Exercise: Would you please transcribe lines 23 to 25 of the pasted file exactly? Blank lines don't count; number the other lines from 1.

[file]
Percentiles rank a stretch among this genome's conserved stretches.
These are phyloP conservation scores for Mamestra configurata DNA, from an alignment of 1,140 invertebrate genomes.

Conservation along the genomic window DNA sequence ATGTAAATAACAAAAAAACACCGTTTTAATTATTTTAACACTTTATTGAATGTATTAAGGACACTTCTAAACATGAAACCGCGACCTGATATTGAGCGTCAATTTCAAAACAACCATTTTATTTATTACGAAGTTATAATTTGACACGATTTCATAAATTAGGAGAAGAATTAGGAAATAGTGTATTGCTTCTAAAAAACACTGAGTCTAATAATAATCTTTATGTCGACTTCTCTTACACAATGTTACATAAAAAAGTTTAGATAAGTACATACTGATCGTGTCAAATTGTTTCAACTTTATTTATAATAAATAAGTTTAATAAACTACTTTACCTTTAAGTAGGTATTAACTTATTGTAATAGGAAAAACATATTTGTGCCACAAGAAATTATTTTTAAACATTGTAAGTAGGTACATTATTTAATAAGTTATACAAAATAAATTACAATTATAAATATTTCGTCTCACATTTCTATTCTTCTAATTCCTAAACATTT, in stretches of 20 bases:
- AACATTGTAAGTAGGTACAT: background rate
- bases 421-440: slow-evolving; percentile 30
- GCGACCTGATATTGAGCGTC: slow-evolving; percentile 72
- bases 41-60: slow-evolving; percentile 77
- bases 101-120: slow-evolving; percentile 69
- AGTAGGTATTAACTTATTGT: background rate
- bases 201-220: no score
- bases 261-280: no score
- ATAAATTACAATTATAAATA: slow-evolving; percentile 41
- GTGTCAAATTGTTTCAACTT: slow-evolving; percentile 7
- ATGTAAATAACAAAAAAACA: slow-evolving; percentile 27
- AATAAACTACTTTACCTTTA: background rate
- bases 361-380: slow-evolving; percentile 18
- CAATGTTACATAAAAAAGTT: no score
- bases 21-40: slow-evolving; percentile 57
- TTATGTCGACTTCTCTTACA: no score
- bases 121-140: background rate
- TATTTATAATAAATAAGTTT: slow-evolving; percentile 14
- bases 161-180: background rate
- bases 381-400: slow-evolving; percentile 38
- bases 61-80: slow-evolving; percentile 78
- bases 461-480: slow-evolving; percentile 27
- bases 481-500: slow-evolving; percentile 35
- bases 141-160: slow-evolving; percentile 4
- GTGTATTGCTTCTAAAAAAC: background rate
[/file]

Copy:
- bases 381-400: slow-evolving; percentile 38
- bases 61-80: slow-evolving; percentile 78
- bases 461-480: slow-evolving; percentile 27